Other ([dagger])      3,532 (3.7)        1,201 (34.0)
Age group, y
  1-17                  8,844 (9.2)        4,468 (50.5)
  18-39                34,382 (35.7)       16,640 (48.4)
  40-49                53,016 (55.1)       17,224 (32.5)
Syndrome
  Gastrointestinal      1,736 (1.8)         837 (48.2)
  Neurologic            1,765 (1.8)         676 (38.3)
  Respiratory          15,229 (15.8)       5,607 (36.8)
  Cardiovascular       12,487 (13.0)       4,404 (35.3)
  Sepsis/shock         20,762 (21.6)       3,298 (15.9)
  Multisyndrome        12,371 (12.9)       2,688 (21.7)
  Unknown/other        31,892 (33.1)       20,822 (65.3)

* Numbers reflect decedents for whom autopsy information was available;
autopsy information was not available for 13.4% of the 111,160 persons
who died of unexplained causes.

([dagger]) American Indian or Alaska Native, Asian Indian, Chinese,
Filipino, Japanese, Korean, Vietnamese, Other Asian, Native Hawaiian,
Guamanian or Chamorro, Samoan, other Pacific Islander, and other.

Table 4. Association between having undergone autopsy and
demographic characteristics of decedents 1-49 years of age and
clinicopathologic syndrome for unexplained deaths possibly
resulting from infectious causes, Arizona, USA *

                        No. (%)       No. (%)     Adjusted odds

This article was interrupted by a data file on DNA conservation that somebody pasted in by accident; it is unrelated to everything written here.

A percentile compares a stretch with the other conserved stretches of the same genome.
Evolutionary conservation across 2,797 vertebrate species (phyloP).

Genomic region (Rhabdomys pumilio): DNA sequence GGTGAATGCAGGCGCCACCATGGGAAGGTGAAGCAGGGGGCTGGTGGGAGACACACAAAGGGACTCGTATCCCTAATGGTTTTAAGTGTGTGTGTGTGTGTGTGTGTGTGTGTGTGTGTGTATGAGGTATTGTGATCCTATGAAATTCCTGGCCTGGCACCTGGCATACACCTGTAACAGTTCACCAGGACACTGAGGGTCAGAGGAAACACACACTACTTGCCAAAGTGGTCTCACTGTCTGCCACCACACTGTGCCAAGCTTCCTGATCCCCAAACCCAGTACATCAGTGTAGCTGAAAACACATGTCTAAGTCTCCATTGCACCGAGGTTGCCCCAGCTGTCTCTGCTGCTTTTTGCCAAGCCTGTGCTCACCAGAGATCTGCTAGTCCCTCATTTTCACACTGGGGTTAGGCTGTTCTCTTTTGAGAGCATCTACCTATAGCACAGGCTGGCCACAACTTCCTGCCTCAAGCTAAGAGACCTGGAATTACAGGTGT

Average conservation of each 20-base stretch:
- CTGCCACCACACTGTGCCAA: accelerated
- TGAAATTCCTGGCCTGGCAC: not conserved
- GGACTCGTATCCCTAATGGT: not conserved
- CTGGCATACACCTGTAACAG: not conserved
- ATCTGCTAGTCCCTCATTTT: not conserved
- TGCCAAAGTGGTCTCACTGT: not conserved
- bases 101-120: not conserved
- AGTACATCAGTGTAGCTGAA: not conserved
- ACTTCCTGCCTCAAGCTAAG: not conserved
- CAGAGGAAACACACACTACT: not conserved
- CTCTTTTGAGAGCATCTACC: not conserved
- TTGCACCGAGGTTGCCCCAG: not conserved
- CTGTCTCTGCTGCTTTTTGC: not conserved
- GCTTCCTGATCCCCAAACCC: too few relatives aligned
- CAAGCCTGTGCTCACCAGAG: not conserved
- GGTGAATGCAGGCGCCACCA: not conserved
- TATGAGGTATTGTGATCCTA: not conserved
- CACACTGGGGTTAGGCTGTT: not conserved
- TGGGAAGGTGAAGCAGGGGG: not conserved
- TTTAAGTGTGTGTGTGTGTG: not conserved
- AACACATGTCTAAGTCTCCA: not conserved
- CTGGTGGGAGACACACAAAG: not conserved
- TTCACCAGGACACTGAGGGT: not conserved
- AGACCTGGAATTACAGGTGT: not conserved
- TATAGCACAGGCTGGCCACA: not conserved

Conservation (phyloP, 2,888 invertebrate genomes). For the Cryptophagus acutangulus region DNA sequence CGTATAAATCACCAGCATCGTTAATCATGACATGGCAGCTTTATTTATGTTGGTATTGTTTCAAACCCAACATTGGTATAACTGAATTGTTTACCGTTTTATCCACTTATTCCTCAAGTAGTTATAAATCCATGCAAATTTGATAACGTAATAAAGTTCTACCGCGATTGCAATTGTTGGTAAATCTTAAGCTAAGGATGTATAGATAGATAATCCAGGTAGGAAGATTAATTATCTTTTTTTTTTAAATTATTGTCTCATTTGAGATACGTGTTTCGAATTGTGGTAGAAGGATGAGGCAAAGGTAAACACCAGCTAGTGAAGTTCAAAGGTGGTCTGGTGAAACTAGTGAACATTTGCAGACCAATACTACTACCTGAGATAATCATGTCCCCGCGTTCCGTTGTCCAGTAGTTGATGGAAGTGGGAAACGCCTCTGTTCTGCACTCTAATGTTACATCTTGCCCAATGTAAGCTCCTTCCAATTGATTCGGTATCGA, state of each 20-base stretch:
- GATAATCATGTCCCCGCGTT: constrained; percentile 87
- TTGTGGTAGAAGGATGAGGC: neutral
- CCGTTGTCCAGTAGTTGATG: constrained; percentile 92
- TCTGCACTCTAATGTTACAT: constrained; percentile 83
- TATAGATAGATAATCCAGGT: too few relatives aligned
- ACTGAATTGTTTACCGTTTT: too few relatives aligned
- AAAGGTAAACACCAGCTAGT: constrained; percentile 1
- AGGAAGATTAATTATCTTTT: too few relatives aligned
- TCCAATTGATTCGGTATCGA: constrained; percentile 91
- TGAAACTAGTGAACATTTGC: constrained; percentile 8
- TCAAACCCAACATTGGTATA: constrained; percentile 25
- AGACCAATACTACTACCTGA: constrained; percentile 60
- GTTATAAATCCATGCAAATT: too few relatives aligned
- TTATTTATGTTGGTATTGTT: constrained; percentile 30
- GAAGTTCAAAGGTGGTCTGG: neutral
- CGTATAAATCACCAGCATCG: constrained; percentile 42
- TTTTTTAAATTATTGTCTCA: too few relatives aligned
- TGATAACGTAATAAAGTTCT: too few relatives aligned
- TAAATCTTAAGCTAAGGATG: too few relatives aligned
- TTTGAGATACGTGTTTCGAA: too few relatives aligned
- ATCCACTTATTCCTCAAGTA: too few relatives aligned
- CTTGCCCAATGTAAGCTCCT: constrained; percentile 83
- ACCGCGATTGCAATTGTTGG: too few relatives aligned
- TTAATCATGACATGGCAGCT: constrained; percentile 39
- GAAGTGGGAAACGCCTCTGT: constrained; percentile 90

Characteristic         decedents     autopsies    ratio (95% CI)

Total                2,097 (100.0)   696 (33.2)
Race
  White              1,648 (78.6)    580 (35.2)     Reference
  Black                148 (7.1)     53 (35.8)    1.0 (0.7-1.5)
  Other ([dagger])     301 (14.4)     63 (20.9)    0.5 (0.4-0.7)
Age group, y
  1-17                211 (10.1)     94 (44.5)    1.9 (1.4-2.6)
  18-39               728 (34.7)     277 (38.0)   1.6 (1.3-2.0)
  40-49              1,158 (55.2)    325 (28.1)     Reference
Syndrome
  Gastrointestinal     25 (1.2)      15 (60.0)     1.8 (0.8-U)
  Neurologic           54 (2.6)      28 (51.9)    1.2 (0.7-2.1)
  Respiratory         319 (15.2)     142 (44.5)   0.9 (0.7-1.2)
  Cardiovascular      213 (10.2)     59 (27.7)    0.4 (0.3-0.6)
  Sepsis/shock        428 (20.4)     62 (14.5)    0.2 (0.2-0.3)
  Multisyndrome       348 (16.6)     56 (16.1)    0.2 (0.2-0.3)
  Unknown/other       710 (33.9)     334 (47.0)     Reference

* By multivariate logistic regression analysis. Numbers reflect
decedents for whom autopsy information was available; autopsy
status was not available for 0.2% of the 2,102 persons who died
of unexplained causes. Variables are independently associated
with autopsy.

([dagger]) American Indian or Alaska Native, Asian Indian,
Chinese, Filipino, Japanese, Korean, Vietnamese, Other Asian,
Native Hawaiian, Guamanian or Chamorro, Samoan, Other Pacific
Islander, and Other.
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Title Annotation:RESEARCH
Author:Liu, Lindy; Callinan, Laura S.; Holman, Robert C.; Blau, Dianna M.
Publication:Emerging Infectious Diseases
Article Type:Report
Geographic Code:1USA
Date:Apr 1, 2012
Words:5336